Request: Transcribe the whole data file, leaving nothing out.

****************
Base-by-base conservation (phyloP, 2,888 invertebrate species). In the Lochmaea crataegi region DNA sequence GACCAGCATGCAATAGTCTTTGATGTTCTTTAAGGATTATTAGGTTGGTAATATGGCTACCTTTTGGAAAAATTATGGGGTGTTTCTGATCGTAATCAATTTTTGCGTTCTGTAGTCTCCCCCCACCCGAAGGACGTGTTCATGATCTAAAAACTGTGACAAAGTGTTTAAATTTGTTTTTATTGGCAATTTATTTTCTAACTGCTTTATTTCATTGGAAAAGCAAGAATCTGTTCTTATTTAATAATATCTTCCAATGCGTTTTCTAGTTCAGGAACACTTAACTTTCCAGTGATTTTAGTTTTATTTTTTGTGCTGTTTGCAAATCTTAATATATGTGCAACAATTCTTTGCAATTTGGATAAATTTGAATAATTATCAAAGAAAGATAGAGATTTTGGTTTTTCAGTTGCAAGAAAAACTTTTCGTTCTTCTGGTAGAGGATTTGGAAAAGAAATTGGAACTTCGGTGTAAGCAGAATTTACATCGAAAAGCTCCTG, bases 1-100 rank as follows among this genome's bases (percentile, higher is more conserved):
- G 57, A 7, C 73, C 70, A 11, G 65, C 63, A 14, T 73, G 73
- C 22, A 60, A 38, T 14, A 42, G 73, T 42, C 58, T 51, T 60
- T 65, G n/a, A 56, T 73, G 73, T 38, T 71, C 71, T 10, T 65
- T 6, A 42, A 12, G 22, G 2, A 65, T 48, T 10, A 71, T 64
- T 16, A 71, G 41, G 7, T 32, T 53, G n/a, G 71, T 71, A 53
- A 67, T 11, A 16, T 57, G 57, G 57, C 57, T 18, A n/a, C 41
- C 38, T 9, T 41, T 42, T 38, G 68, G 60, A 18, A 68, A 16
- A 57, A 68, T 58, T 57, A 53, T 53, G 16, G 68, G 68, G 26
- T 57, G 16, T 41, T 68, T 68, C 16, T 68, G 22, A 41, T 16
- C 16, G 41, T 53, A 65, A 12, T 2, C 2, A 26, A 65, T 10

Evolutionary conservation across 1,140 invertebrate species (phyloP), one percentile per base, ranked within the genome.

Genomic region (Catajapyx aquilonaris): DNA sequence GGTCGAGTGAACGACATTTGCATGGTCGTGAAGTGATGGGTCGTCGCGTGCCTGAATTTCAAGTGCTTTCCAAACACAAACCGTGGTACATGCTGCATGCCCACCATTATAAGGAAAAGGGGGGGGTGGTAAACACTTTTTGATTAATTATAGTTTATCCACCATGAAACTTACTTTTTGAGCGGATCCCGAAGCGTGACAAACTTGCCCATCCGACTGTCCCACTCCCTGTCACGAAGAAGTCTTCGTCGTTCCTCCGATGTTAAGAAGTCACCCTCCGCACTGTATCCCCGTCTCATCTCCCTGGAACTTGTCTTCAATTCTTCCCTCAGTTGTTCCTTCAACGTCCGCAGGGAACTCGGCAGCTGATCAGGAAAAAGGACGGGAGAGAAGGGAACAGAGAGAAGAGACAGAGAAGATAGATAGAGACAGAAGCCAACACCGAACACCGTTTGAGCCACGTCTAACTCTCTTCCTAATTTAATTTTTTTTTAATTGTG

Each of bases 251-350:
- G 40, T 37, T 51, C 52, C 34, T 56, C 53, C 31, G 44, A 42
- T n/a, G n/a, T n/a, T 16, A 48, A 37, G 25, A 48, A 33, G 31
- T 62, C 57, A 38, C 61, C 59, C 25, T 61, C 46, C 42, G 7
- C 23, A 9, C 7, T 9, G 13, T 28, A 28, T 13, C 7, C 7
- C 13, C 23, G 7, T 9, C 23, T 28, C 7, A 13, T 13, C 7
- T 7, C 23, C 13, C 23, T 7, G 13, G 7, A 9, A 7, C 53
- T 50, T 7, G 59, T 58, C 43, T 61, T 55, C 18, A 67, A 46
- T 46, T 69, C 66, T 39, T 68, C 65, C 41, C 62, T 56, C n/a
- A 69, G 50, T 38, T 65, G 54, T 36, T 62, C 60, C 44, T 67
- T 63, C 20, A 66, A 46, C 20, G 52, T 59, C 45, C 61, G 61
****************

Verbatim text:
Base-by-base conservation (phyloP, 2,888 invertebrate species). In the Lochmaea crataegi region DNA sequence GACCAGCATGCAATAGTCTTTGATGTTCTTTAAGGATTATTAGGTTGGTAATATGGCTACCTTTTGGAAAAATTATGGGGTGTTTCTGATCGTAATCAATTTTTGCGTTCTGTAGTCTCCCCCCACCCGAAGGACGTGTTCATGATCTAAAAACTGTGACAAAGTGTTTAAATTTGTTTTTATTGGCAATTTATTTTCTAACTGCTTTATTTCATTGGAAAAGCAAGAATCTGTTCTTATTTAATAATATCTTCCAATGCGTTTTCTAGTTCAGGAACACTTAACTTTCCAGTGATTTTAGTTTTATTTTTTGTGCTGTTTGCAAATCTTAATATATGTGCAACAATTCTTTGCAATTTGGATAAATTTGAATAATTATCAAAGAAAGATAGAGATTTTGGTTTTTCAGTTGCAAGAAAAACTTTTCGTTCTTCTGGTAGAGGATTTGGAAAAGAAATTGGAACTTCGGTGTAAGCAGAATTTACATCGAAAAGCTCCTG, bases 1-100 rank as follows among this genome's bases (percentile, higher is more conserved):
- G 57, A 7, C 73, C 70, A 11, G 65, C 63, A 14, T 73, G 73
- C 22, A 60, A 38, T 14, A 42, G 73, T 42, C 58, T 51, T 60
- T 65, G n/a, A 56, T 73, G 73, T 38, T 71, C 71, T 10, T 65
- T 6, A 42, A 12, G 22, G 2, A 65, T 48, T 10, A 71, T 64
- T 16, A 71, G 41, G 7, T 32, T 53, G n/a, G 71, T 71, A 53
- A 67, T 11, A 16, T 57, G 57, G 57, C 57, T 18, A n/a, C 41
- C 38, T 9, T 41, T 42, T 38, G 68, G 60, A 18, A 68, A 16
- A 57, A 68, T 58, T 57, A 53, T 53, G 16, G 68, G 68, G 26
- T 57, G 16, T 41, T 68, T 68, C 16, T 68, G 22, A 41, T 16
- C 16, G 41, T 53, A 65, A 12, T 2, C 2, A 26, A 65, T 10

Evolutionary conservation across 1,140 invertebrate species (phyloP), one percentile per base, ranked within the genome.

Genomic region (Catajapyx aquilonaris): DNA sequence GGTCGAGTGAACGACATTTGCATGGTCGTGAAGTGATGGGTCGTCGCGTGCCTGAATTTCAAGTGCTTTCCAAACACAAACCGTGGTACATGCTGCATGCCCACCATTATAAGGAAAAGGGGGGGGTGGTAAACACTTTTTGATTAATTATAGTTTATCCACCATGAAACTTACTTTTTGAGCGGATCCCGAAGCGTGACAAACTTGCCCATCCGACTGTCCCACTCCCTGTCACGAAGAAGTCTTCGTCGTTCCTCCGATGTTAAGAAGTCACCCTCCGCACTGTATCCCCGTCTCATCTCCCTGGAACTTGTCTTCAATTCTTCCCTCAGTTGTTCCTTCAACGTCCGCAGGGAACTCGGCAGCTGATCAGGAAAAAGGACGGGAGAGAAGGGAACAGAGAGAAGAGACAGAGAAGATAGATAGAGACAGAAGCCAACACCGAACACCGTTTGAGCCACGTCTAACTCTCTTCCTAATTTAATTTTTTTTTAATTGTG

Each of bases 251-350:
- G 40, T 37, T 51, C 52, C 34, T 56, C 53, C 31, G 44, A 42
- T n/a, G n/a, T n/a, T 16, A 48, A 37, G 25, A 48, A 33, G 31
- T 62, C 57, A 38, C 61, C 59, C 25, T 61, C 46, C 42, G 7
- C 23, A 9, C 7, T 9, G 13, T 28, A 28, T 13, C 7, C 7
- C 13, C 23, G 7, T 9, C 23, T 28, C 7, A 13, T 13, C 7
- T 7, C 23, C 13, C 23, T 7, G 13, G 7, A 9, A 7, C 53
- T 50, T 7, G 59, T 58, C 43, T 61, T 55, C 18, A 67, A 46
- T 46, T 69, C 66, T 39, T 68, C 65, C 41, C 62, T 56, C n/a
- A 69, G 50, T 38, T 65, G 54, T 36, T 62, C 60, C 44, T 67
- T 63, C 20, A 66, A 46, C 20, G 52, T 59, C 45, C 61, G 61